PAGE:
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Canada's Most Sustainable Cities Rankings

The West has won: Victoria and Vancouver top list of Canada's most sustainable cities.
Toronto takes top spot in large city category.

Corporate Knights, Canada's magazine for clean capitalism, announced its 5th annual Sustainable Cities ranking this morning at a press conference at the Federation of Canadian Municipalities' 2011 Sustainable Communities Conference in Victoria, B.C.

This year Western Canada proves to be the leader in urban sustainability, with Vancouver and Victoria tying for first place in the overall standings as Canada's most sustainable cities. Mayors from both cities participated in the press conference.

The 5th annual Corporate Knights Sustainable Cities Ranking recognizes Toronto, ON as first in the Big city group with a score of 69 % (out of 100 %), Vancouver, BC as first in the Medium city group, and Victoria, BC as first in the Small city group. Victoria and Vancouver tied for first place overall in the ranking, with a score of 71 %.

Victoria arrived victorious in the Small cities group in its first year in the ranking. It's the only city in the ranking that achieved a perfect score for both gender and visible minority representation on city council. Victoria also does well in economic security, with low average long-term household debt. The award-winning Dockside Green project is attempting greenhouse gas (GHG) neutrality by connecting a biomass heating system to a hotel site.

Vancouver is making strides on its mission to becoming the greenest city in the world as the Medium city winner for a second straight year. The city's Neighbourhood Energy Utility provides 70 per cent of that area's yearly energy needs by turning sewage into heat. In early 2010, the city launched a residential solar hot water pilot program offering grants to cover half the installation cost of a system. Building codes now require all new one and two-unit dwellings to be "solar ready" for future installment.

Toronto clinched the top big city spot for a second year in a row, with help from the best voter turnout for municipal elections in years-53.2 per cent. Livegreen Toronto's program offers a number of energy efficiency grants and programs for homeowners to retrofit their homes or decrease their annual energy bills. And the city's green roof bylaw- among the first in North America-requires new commercial, institutional, and residential developments with a minimum floor area of 2,000 m2 to have a green roof.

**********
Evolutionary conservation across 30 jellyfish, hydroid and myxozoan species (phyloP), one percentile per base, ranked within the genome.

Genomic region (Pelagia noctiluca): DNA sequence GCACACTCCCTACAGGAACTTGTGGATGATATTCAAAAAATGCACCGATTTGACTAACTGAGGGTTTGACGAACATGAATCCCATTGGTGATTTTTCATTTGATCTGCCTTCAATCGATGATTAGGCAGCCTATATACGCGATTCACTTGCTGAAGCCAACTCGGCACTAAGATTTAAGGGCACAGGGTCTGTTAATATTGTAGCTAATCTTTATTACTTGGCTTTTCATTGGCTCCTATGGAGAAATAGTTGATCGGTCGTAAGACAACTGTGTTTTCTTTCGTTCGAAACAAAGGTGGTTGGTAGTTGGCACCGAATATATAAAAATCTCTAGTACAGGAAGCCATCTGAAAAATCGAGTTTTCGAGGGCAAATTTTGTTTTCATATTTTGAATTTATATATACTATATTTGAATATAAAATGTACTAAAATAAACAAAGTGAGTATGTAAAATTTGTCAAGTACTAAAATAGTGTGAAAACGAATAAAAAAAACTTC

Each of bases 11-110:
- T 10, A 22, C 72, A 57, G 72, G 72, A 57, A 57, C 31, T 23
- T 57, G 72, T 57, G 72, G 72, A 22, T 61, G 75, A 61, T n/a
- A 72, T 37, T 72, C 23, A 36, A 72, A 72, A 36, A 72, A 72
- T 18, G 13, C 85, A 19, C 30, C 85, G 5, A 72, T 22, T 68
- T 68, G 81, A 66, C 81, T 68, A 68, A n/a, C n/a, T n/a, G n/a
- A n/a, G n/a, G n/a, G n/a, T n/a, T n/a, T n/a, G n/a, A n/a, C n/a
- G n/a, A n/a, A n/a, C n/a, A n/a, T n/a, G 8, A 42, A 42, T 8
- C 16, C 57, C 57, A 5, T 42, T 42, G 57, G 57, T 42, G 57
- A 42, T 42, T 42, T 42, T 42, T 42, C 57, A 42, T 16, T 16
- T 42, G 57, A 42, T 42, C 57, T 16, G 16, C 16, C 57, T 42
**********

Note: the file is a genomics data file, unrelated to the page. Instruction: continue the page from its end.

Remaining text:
"Consistency and follow-through with plans are the keys to success," says Erin Marchington, Researcher at Corporate Knights Magazine. "Vancouver and Victoria tied for first place overall because they have successfully planned and implemented projects in all five categories of sustainability."

Cities were assessed on 28 indicators spanning five categories of sustainability: Ecological Integrity, Economic Security, Governance and Empowerment, Infrastructure and Built Environment, and Social Well-Being. The supporting research included a survey completed by all ranked cities and publicly available statistics at the city level. Overall, 17 cities across Canada were included in the ranking, representing all provinces and territories (with the exception of Nunavut and Newfoundland, as Iqaluit and St. John's declined participation).

But with a top score of 71 %, it's clear there is room for improvement in all cities. The following trends give some insight into where these improvements could be made:

Environmental Integrity:
< 50 % cities are on track to meet corporate GHG emission reduction targets.
5 of 17 cities do not have a municipal GHG emission reduction target currently in place.
> 50 % cities that have a municipal target do not have current emission data available.

Economic Security:
40 % cities analyzed allocate greater than 20 % of total household spending to shelter.

Governance and Empowerment:
3 of 17 cities have a city council with 50 % females, 50 % male (Mississauga, Quebec, Victoria).
2 of 17 cities have a city council that reflects the % visible minorities in the city population (Victoria, Saint John).

Infrastructure and Built Environment:
2 of 17 cities meet the ideal density requirement for cities (Vancouver, Victoria).

Social Well-Being:
7 of 17 cities have >20% of their population classified as obese.

The full results and methodology of the ranking are available online at www.corporateknights.ca/cities, as well as in the Sustainable cities issue (Issue 34, Winter 2011) of Corporate Knights Magazine, distributed in the Globe and Mail February 10th, 2011 in Toronto, Ottawa, Montreal, Quebec, Edmonton, Calgary and Vancouver.

Don Huff    2/17/2011


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